The state vet soon arrived and so we were on our way.  I made snide remarks the entire way whenever I saw another horse.   All I could think of was that I was not allowed to transport them to a sanctuary that housed some EIA positive horses that were still living at the age of 34 but I could transport them to the rendering plant.  I just didn’t understand. 

We arrived at the plant early and some young ladies scurried around getting their horses away because I did tell them they needed to be 300 yards away.  They told me I was early; at this point I really didn’t care about anything.  I drove down the hay field to a small corral where some cows were.  I got Tigger out first.  He was very nervous; I talked with him for a second after tying him up and gave him a hug.  Then I got Sassy, the man at the plant said not to tie them up near each other.  He didn’t want one to see the other go through whatever it was that was about to happen.  So I tied Sassy up behind the big truck and said goodbye to her.  I told the guy “please don’t do anything until I’m gone.”  He said he’d wait until he couldn’t see my vehicle anymore.  I got in my car and drove away so fast.  I did look in the mirror and all I could see was Sassy looking at me drive off as if to say “aren’t you forgetting something?”  I cried so hard I could hardly see. 

It felt like only seconds until I got back to the farm.  I opened the trailer and began to clean up the mess from the overnight stay.  When I was finished I went to the pasture where they had lived just for a look.  It was sad not seeing them there grazing.  All that was left was a half eaten round bale of hay, their empty feed dishes, and the water tank.  I never wanted to leave the farm that day but when I finally did I never wanted to return.

The other horses were tested once again and once again the week wait seemed like an eternity.  The results finally came in and we had purchased some land to move away from the sad memories of this place.  We planned on doing it on the weekend but I couldn’t wait, I wanted to get the other survivors out of their as soon as possible.  At least we still had three healthy horses. 

Shortly after August 5th I received a response from one of the persons I had emailed.  This is what he had to say, if any of the results of the last three came back positive.

            I hope that your next round of Coggins tests will all be negative.  If a test is positive, my lab would be interested to work with your local vet to see if we can get a blood draw to isolate a representative strain of EIAV from your area.  We have few virus isolates to study, because positive horses are put down so quickly.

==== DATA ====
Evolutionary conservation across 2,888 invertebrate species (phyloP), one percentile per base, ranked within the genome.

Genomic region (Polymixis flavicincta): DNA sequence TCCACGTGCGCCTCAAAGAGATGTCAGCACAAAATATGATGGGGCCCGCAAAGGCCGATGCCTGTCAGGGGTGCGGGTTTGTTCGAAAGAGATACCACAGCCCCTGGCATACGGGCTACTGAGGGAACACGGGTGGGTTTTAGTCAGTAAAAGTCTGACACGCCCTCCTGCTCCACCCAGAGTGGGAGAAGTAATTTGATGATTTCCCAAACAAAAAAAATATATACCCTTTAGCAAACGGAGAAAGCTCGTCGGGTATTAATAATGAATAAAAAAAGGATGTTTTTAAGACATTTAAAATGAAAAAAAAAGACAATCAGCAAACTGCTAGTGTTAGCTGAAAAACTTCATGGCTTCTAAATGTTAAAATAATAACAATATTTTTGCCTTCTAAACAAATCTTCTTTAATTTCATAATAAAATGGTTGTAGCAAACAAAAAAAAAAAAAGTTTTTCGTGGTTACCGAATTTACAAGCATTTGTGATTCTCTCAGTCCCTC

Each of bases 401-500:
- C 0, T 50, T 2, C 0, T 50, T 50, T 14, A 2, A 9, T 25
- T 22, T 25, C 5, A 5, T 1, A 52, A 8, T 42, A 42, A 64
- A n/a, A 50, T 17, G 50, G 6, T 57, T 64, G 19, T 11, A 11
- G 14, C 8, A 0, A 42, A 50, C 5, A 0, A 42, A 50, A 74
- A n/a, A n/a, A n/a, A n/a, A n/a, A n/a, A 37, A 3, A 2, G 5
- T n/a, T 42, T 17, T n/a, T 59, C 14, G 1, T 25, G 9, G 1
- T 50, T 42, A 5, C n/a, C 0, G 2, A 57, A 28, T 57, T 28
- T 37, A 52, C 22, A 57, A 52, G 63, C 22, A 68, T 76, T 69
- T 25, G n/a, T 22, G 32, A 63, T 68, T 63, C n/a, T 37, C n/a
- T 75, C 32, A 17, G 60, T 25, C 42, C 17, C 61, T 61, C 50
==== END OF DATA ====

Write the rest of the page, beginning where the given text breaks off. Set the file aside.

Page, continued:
Sincerely, Ron Montelaro

Someday it is my dream to open a rescue for those EIA horses in Wisconsin like the one in Florida so that others don’t have to go through what I did.  Someday, someone will have more fight than I had and keep their horse alive so someone can do some testing.  After all, there will never be a cure or even a treatment without running some kind of test or research on a live horse with the disease.

I’m told that my horses may have never died or gotten sick from this disease and may have never given it away to another horse, since they were housed with three others and never passed it on.  This means the two were more than likely born with the disease and were inaparent carriers, meaning they never would have passed it along to another horse.  We will never know for sure.

 Below is a poem from my trainer that had been working with Sassy before they were put down.  

WHEN YOU LOOK BEYOND THE FENCE LINE

 When you look beyond the fence line and see that we're not there, Please remember that we'll never forget how much you really cared.

We appreciate all the love you put into our souls,

Often making us feel as though we were, once again, newborn foals. 

When you look beyond the fence line and see an empty space

We're hoping for thoughts of joy to replace those tears on your face.

 Although our time together was taken away too soon

We'll always be watching over you through the sun, the stars and the moon.

When you look beyond the fence line you should not feel all alone

For a part of you came with us the day we went to God's home

And although we didn't want us to, so soon, be put to rest

We assure you, dear friend, that our spirit and soul still feel the very best.

 When you look beyond the fence line and think of us for awhile

Remember all the fun we shared and those times we made you smile. 

Remember how we'd run the fields, but never run away

We'll never forget your gentle touch on our coats of bay.

 So, when you look beyond the fence line don't think we're far apart

For every time you think of us, we're right there in your heart.

-In loving memory of Tigger and Sassy

by Susan Tank